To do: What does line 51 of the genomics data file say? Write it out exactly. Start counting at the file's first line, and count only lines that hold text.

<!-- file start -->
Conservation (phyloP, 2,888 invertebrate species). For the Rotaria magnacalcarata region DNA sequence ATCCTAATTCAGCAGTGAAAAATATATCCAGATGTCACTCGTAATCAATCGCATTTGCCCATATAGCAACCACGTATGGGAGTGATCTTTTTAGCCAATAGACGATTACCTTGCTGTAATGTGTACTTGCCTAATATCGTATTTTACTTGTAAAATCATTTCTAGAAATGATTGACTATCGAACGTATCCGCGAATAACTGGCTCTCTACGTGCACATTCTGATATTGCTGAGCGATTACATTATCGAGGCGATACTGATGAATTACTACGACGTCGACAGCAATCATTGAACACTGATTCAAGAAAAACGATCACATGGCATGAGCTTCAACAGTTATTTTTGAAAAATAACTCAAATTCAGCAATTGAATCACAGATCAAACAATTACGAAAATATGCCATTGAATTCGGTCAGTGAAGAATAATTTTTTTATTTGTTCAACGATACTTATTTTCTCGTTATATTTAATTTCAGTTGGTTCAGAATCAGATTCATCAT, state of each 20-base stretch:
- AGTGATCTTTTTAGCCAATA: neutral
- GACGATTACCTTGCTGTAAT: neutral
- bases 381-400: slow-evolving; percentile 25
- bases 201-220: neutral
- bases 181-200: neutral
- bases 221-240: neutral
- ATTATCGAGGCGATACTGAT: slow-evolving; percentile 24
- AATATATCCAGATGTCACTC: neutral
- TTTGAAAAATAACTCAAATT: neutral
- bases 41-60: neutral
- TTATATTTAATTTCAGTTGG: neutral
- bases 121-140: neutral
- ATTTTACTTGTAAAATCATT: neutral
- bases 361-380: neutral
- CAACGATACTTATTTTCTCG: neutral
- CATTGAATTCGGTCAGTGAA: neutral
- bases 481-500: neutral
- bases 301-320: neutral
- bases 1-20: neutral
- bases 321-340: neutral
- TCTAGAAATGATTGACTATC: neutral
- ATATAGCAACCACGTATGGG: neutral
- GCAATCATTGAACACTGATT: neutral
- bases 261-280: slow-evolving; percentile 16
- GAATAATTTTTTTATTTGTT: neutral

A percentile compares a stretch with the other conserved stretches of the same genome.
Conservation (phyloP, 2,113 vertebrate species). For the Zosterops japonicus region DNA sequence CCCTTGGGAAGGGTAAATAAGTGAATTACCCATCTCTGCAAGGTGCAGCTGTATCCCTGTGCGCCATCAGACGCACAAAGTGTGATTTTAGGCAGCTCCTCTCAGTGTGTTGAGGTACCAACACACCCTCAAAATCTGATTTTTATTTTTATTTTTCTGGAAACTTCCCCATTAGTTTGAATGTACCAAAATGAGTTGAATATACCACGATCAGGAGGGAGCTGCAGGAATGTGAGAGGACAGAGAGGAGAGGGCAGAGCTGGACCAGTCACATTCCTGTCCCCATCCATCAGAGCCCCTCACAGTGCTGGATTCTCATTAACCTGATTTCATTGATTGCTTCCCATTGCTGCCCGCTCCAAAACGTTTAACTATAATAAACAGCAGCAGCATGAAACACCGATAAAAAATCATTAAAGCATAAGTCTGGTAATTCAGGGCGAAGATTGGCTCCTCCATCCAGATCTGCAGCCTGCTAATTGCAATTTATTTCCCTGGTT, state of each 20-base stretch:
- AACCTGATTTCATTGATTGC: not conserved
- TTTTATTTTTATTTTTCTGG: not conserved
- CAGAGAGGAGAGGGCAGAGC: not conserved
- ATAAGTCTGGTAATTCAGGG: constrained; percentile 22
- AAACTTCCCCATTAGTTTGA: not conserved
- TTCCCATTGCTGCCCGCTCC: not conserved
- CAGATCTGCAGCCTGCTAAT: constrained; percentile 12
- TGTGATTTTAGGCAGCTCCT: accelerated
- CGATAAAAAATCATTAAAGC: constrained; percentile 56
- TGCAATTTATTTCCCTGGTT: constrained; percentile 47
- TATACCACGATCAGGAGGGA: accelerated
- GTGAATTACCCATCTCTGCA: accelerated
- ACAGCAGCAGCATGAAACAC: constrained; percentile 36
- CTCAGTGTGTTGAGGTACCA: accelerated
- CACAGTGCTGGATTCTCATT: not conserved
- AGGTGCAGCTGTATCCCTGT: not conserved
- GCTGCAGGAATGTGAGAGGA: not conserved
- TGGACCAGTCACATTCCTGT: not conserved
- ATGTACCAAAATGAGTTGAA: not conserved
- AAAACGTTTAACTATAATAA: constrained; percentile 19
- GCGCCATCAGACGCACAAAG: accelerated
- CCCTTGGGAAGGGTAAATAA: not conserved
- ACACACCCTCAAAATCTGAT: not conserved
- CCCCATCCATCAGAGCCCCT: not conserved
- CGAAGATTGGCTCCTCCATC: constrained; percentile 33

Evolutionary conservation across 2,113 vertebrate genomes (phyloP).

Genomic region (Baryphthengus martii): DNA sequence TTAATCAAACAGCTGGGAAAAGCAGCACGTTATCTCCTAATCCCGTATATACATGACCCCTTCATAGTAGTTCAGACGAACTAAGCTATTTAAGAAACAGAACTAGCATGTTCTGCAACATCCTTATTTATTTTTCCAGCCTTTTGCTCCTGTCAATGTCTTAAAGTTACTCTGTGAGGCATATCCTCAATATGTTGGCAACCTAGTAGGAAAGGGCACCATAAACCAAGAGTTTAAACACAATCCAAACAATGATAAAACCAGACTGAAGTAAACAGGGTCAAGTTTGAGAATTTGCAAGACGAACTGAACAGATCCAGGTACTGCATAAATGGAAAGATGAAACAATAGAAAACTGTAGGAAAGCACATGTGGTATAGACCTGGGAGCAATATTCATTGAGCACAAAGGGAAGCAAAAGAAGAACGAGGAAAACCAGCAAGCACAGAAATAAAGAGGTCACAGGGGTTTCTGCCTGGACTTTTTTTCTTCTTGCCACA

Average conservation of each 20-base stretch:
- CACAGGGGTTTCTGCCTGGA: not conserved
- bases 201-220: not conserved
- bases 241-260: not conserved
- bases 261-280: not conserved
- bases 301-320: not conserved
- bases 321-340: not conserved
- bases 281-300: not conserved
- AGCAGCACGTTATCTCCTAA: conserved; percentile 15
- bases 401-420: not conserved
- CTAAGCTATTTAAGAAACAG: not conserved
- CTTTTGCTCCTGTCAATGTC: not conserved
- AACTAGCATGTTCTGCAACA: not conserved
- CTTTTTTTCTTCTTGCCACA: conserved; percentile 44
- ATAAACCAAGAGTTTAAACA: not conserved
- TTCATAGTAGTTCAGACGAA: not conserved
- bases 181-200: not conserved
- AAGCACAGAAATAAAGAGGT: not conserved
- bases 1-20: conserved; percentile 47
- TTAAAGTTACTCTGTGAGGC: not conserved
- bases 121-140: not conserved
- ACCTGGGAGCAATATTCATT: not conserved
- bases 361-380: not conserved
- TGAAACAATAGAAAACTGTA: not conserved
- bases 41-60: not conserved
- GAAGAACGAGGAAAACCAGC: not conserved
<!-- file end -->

- ACACACCCTCAAAATCTGAT: not conserved